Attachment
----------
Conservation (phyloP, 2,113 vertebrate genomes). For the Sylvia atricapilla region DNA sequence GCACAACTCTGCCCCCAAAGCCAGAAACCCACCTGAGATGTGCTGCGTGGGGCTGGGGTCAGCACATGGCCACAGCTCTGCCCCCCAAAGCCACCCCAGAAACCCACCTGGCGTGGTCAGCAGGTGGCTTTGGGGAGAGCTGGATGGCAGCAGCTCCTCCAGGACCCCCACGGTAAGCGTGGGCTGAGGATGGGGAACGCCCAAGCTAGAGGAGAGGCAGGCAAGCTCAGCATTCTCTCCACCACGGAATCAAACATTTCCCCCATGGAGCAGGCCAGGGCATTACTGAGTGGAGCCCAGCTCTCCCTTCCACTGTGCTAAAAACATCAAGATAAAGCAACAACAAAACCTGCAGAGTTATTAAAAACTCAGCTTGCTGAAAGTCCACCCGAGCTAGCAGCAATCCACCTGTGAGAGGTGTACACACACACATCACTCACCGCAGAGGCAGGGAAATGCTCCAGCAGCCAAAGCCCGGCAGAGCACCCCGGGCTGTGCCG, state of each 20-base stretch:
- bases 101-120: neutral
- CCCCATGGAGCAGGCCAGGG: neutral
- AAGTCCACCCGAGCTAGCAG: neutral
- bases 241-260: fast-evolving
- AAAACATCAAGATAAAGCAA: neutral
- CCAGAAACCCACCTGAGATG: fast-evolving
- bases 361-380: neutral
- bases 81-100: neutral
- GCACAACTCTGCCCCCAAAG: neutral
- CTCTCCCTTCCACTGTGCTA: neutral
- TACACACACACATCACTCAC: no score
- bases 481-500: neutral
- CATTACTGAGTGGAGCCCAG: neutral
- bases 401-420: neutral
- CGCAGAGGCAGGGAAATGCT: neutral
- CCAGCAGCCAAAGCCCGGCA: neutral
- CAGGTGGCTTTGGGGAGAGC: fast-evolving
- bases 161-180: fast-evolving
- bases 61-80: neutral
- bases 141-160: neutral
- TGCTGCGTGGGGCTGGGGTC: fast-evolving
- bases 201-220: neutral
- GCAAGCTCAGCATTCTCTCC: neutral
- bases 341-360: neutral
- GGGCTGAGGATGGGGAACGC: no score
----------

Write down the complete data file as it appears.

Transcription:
Conservation (phyloP, 2,113 vertebrate genomes). For the Sylvia atricapilla region DNA sequence GCACAACTCTGCCCCCAAAGCCAGAAACCCACCTGAGATGTGCTGCGTGGGGCTGGGGTCAGCACATGGCCACAGCTCTGCCCCCCAAAGCCACCCCAGAAACCCACCTGGCGTGGTCAGCAGGTGGCTTTGGGGAGAGCTGGATGGCAGCAGCTCCTCCAGGACCCCCACGGTAAGCGTGGGCTGAGGATGGGGAACGCCCAAGCTAGAGGAGAGGCAGGCAAGCTCAGCATTCTCTCCACCACGGAATCAAACATTTCCCCCATGGAGCAGGCCAGGGCATTACTGAGTGGAGCCCAGCTCTCCCTTCCACTGTGCTAAAAACATCAAGATAAAGCAACAACAAAACCTGCAGAGTTATTAAAAACTCAGCTTGCTGAAAGTCCACCCGAGCTAGCAGCAATCCACCTGTGAGAGGTGTACACACACACATCACTCACCGCAGAGGCAGGGAAATGCTCCAGCAGCCAAAGCCCGGCAGAGCACCCCGGGCTGTGCCG, state of each 20-base stretch:
- bases 101-120: neutral
- CCCCATGGAGCAGGCCAGGG: neutral
- AAGTCCACCCGAGCTAGCAG: neutral
- bases 241-260: fast-evolving
- AAAACATCAAGATAAAGCAA: neutral
- CCAGAAACCCACCTGAGATG: fast-evolving
- bases 361-380: neutral
- bases 81-100: neutral
- GCACAACTCTGCCCCCAAAG: neutral
- CTCTCCCTTCCACTGTGCTA: neutral
- TACACACACACATCACTCAC: no score
- bases 481-500: neutral
- CATTACTGAGTGGAGCCCAG: neutral
- bases 401-420: neutral
- CGCAGAGGCAGGGAAATGCT: neutral
- CCAGCAGCCAAAGCCCGGCA: neutral
- CAGGTGGCTTTGGGGAGAGC: fast-evolving
- bases 161-180: fast-evolving
- bases 61-80: neutral
- bases 141-160: neutral
- TGCTGCGTGGGGCTGGGGTC: fast-evolving
- bases 201-220: neutral
- GCAAGCTCAGCATTCTCTCC: neutral
- bases 341-360: neutral
- GGGCTGAGGATGGGGAACGC: no score